2019 Legacy Elite II Hull #468 "California Burrito" | 2018 BMW x5 35d 

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Another question to make sure of is the warranty. LifeBlue’s website says that their warranty terms don’t apply to OEM batteries, so is Oliver giving the full five year coverage or is it limited to the length of Oliver’s warranty?

I have to say that LifeBlue’s website doesn’t instill confidence, though I’m sure it renders well in Netscape. 

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Snowball • 256 • 2018 Ford Raptor

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Netscape🤔, now there’s a history lesson.  But most of us here on the Oliver Owner’s forum should remember it once we rub the cobwebs away.

Mossey

 

 

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Mike and Krunch   Lutz, FL   LEII #193 “the dog house”

 

 

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Man, I was tickled to death to replace Pine (web browser) with Netscape. It was right up there with going from Windows 2.xx to Windows 3.1.

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Steve, Tali and the dogs: Reacher, Lucy and Rocky plus our beloved Storm and Maggie (both waiting at the Rainbow Bridge) 2008 Legacy Elite I - Outlaw Oliver, HULL NUMBER: 0026 2014 Legacy Elite II - Outlaw Oliver, HULL NUMBER: 0050 2017 Silverado High Country 2500HD Diesel 4x4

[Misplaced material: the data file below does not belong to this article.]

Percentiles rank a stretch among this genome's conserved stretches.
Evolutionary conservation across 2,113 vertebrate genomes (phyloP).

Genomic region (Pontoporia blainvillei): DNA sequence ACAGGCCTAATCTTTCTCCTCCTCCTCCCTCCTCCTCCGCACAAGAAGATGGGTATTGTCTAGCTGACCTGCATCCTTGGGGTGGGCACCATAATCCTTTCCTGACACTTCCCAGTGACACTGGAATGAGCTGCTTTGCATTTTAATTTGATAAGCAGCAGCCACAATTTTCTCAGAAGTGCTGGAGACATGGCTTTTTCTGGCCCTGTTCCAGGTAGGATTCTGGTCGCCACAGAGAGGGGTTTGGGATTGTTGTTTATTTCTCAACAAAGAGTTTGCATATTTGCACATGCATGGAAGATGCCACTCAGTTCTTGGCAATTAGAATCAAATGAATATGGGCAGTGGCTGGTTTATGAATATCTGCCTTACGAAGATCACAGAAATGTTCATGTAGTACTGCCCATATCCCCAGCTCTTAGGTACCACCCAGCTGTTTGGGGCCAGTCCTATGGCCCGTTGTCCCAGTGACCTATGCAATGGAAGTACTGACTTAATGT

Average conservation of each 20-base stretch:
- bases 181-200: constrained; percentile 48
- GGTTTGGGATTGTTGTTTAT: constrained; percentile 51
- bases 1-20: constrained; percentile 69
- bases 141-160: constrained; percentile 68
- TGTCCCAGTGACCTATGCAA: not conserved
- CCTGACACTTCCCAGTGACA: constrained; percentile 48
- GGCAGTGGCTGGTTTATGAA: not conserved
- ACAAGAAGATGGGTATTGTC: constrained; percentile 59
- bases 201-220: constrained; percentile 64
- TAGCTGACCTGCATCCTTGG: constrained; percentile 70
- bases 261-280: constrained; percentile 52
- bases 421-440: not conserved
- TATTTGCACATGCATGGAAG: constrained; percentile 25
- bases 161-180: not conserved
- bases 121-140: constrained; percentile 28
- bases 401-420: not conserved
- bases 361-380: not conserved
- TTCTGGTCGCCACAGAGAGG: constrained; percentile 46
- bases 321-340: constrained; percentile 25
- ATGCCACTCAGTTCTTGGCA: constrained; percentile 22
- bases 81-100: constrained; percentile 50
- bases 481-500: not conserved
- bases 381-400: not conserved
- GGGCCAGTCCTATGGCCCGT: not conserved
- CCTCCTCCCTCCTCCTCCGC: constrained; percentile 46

ALAKAZARCACOCTDEFLGAIDILINIAKSKYLAMEMDMA       ABBCMBNSYTsm.jpg

 

 

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On 6/18/2020 at 11:50 PM, ScubaRx said:

In looking at LifeBlue's website, it appears that their 200AH, and 300AH batteries both have the same specs:

Discharge Current: 150A continuous, 200A for 30 Minutes, 300A for 3 seconds

What gives?

Also I'm curious about which Charge Controller is supplied in the package.  Is a MPPT or is it still a ZAMP PWM? They don't mention a shunt so it may only be a Zamp model. Since Lithium batteries needs to be charged at a constant 14.6 volts and I'm wary of the Zamp ZS-30A / ZS-40A controllers as their Absorption charging voltage is preset to 14.4 +/-0.2 VDC for LiFePO4 batteries.

If I'm reading something incorrect in all this, please enlighten me.

According to LifeBlue, the discharge current is the same between the 200AH and 300AH models, and is correctly listed.  The difference is the storage capacity, i.e. amp-hours — 200 for the first and 300 for the second.